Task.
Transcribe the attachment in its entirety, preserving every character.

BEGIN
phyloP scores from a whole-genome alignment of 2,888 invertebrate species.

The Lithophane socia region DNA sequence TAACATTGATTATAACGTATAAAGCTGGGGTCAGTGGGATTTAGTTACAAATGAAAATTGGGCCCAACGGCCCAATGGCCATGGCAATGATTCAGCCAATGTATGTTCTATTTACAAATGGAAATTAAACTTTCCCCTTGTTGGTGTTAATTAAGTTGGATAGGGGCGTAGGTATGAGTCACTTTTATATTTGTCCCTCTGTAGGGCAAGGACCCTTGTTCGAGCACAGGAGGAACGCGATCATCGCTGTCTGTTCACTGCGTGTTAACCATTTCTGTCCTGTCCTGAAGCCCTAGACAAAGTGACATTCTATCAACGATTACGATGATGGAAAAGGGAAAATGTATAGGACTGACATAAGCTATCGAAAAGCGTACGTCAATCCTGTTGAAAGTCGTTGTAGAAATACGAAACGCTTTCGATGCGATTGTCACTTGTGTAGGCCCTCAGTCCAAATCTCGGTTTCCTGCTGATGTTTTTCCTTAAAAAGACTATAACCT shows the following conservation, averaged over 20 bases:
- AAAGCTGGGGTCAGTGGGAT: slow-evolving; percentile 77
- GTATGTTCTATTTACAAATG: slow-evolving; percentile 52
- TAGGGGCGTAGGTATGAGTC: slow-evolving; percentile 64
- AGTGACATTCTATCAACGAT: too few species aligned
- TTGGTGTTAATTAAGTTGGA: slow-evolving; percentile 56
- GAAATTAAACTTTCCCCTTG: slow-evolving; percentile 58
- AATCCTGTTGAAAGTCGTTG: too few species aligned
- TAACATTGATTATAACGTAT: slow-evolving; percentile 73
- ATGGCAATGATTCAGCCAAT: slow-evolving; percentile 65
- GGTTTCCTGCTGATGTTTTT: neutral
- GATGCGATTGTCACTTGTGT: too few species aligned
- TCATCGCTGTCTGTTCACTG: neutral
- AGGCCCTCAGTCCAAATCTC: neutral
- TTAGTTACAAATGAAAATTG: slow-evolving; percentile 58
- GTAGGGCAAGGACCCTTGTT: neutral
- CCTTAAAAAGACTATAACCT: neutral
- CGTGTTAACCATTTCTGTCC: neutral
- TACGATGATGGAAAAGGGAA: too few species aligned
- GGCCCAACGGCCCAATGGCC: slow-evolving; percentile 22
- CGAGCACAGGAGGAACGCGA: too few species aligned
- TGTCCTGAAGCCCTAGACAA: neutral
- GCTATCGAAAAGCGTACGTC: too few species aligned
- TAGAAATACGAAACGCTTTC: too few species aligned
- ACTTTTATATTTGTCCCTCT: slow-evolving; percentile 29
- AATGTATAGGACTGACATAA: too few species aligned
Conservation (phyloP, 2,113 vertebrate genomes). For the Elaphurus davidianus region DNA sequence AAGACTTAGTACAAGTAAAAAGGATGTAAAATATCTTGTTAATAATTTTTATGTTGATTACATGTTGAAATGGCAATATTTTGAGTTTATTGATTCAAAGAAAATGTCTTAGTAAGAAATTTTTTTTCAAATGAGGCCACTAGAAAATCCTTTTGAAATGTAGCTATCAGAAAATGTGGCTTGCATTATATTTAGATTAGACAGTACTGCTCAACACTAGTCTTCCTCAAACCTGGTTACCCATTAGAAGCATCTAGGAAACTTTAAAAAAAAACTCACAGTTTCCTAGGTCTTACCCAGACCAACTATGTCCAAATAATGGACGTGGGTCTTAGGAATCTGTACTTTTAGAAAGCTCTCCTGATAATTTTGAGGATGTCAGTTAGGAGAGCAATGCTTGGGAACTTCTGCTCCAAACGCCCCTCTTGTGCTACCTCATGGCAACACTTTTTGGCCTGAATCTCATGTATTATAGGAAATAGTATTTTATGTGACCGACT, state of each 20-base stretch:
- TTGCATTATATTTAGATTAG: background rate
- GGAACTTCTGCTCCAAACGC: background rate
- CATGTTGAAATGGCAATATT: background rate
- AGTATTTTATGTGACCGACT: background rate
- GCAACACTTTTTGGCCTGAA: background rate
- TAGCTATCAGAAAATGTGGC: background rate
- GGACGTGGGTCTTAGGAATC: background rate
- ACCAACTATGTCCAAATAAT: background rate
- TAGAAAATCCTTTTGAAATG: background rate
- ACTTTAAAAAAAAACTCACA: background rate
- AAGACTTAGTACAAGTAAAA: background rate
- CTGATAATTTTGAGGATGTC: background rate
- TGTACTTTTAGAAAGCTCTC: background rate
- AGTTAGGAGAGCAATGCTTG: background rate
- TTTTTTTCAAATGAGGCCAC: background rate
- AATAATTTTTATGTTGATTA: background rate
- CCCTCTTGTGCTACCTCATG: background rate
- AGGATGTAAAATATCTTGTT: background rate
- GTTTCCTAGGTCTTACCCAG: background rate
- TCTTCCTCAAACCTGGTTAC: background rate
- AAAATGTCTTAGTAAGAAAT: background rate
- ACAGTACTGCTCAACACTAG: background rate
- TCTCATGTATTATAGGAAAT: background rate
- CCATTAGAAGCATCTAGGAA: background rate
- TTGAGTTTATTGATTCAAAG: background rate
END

phyloP scores from a whole-genome alignment of 2,888 invertebrate species.

The Lithophane socia region DNA sequence TAACATTGATTATAACGTATAAAGCTGGGGTCAGTGGGATTTAGTTACAAATGAAAATTGGGCCCAACGGCCCAATGGCCATGGCAATGATTCAGCCAATGTATGTTCTATTTACAAATGGAAATTAAACTTTCCCCTTGTTGGTGTTAATTAAGTTGGATAGGGGCGTAGGTATGAGTCACTTTTATATTTGTCCCTCTGTAGGGCAAGGACCCTTGTTCGAGCACAGGAGGAACGCGATCATCGCTGTCTGTTCACTGCGTGTTAACCATTTCTGTCCTGTCCTGAAGCCCTAGACAAAGTGACATTCTATCAACGATTACGATGATGGAAAAGGGAAAATGTATAGGACTGACATAAGCTATCGAAAAGCGTACGTCAATCCTGTTGAAAGTCGTTGTAGAAATACGAAACGCTTTCGATGCGATTGTCACTTGTGTAGGCCCTCAGTCCAAATCTCGGTTTCCTGCTGATGTTTTTCCTTAAAAAGACTATAACCT shows the following conservation, averaged over 20 bases:
- AAAGCTGGGGTCAGTGGGAT: slow-evolving; percentile 77
- GTATGTTCTATTTACAAATG: slow-evolving; percentile 52
- TAGGGGCGTAGGTATGAGTC: slow-evolving; percentile 64
- AGTGACATTCTATCAACGAT: too few species aligned
- TTGGTGTTAATTAAGTTGGA: slow-evolving; percentile 56
- GAAATTAAACTTTCCCCTTG: slow-evolving; percentile 58
- AATCCTGTTGAAAGTCGTTG: too few species aligned
- TAACATTGATTATAACGTAT: slow-evolving; percentile 73
- ATGGCAATGATTCAGCCAAT: slow-evolving; percentile 65
- GGTTTCCTGCTGATGTTTTT: neutral
- GATGCGATTGTCACTTGTGT: too few species aligned
- TCATCGCTGTCTGTTCACTG: neutral
- AGGCCCTCAGTCCAAATCTC: neutral
- TTAGTTACAAATGAAAATTG: slow-evolving; percentile 58
- GTAGGGCAAGGACCCTTGTT: neutral
- CCTTAAAAAGACTATAACCT: neutral
- CGTGTTAACCATTTCTGTCC: neutral
- TACGATGATGGAAAAGGGAA: too few species aligned
- GGCCCAACGGCCCAATGGCC: slow-evolving; percentile 22
- CGAGCACAGGAGGAACGCGA: too few species aligned
- TGTCCTGAAGCCCTAGACAA: neutral
- GCTATCGAAAAGCGTACGTC: too few species aligned
- TAGAAATACGAAACGCTTTC: too few species aligned
- ACTTTTATATTTGTCCCTCT: slow-evolving; percentile 29
- AATGTATAGGACTGACATAA: too few species aligned
Conservation (phyloP, 2,113 vertebrate genomes). For the Elaphurus davidianus region DNA sequence AAGACTTAGTACAAGTAAAAAGGATGTAAAATATCTTGTTAATAATTTTTATGTTGATTACATGTTGAAATGGCAATATTTTGAGTTTATTGATTCAAAGAAAATGTCTTAGTAAGAAATTTTTTTTCAAATGAGGCCACTAGAAAATCCTTTTGAAATGTAGCTATCAGAAAATGTGGCTTGCATTATATTTAGATTAGACAGTACTGCTCAACACTAGTCTTCCTCAAACCTGGTTACCCATTAGAAGCATCTAGGAAACTTTAAAAAAAAACTCACAGTTTCCTAGGTCTTACCCAGACCAACTATGTCCAAATAATGGACGTGGGTCTTAGGAATCTGTACTTTTAGAAAGCTCTCCTGATAATTTTGAGGATGTCAGTTAGGAGAGCAATGCTTGGGAACTTCTGCTCCAAACGCCCCTCTTGTGCTACCTCATGGCAACACTTTTTGGCCTGAATCTCATGTATTATAGGAAATAGTATTTTATGTGACCGACT, state of each 20-base stretch:
- TTGCATTATATTTAGATTAG: background rate
- GGAACTTCTGCTCCAAACGC: background rate
- CATGTTGAAATGGCAATATT: background rate
- AGTATTTTATGTGACCGACT: background rate
- GCAACACTTTTTGGCCTGAA: background rate
- TAGCTATCAGAAAATGTGGC: background rate
- GGACGTGGGTCTTAGGAATC: background rate
- ACCAACTATGTCCAAATAAT: background rate
- TAGAAAATCCTTTTGAAATG: background rate
- ACTTTAAAAAAAAACTCACA: background rate
- AAGACTTAGTACAAGTAAAA: background rate
- CTGATAATTTTGAGGATGTC: background rate
- TGTACTTTTAGAAAGCTCTC: background rate
- AGTTAGGAGAGCAATGCTTG: background rate
- TTTTTTTCAAATGAGGCCAC: background rate
- AATAATTTTTATGTTGATTA: background rate
- CCCTCTTGTGCTACCTCATG: background rate
- AGGATGTAAAATATCTTGTT: background rate
- GTTTCCTAGGTCTTACCCAG: background rate
- TCTTCCTCAAACCTGGTTAC: background rate
- AAAATGTCTTAGTAAGAAAT: background rate
- ACAGTACTGCTCAACACTAG: background rate
- TCTCATGTATTATAGGAAAT: background rate
- CCATTAGAAGCATCTAGGAA: background rate
- TTGAGTTTATTGATTCAAAG: background rate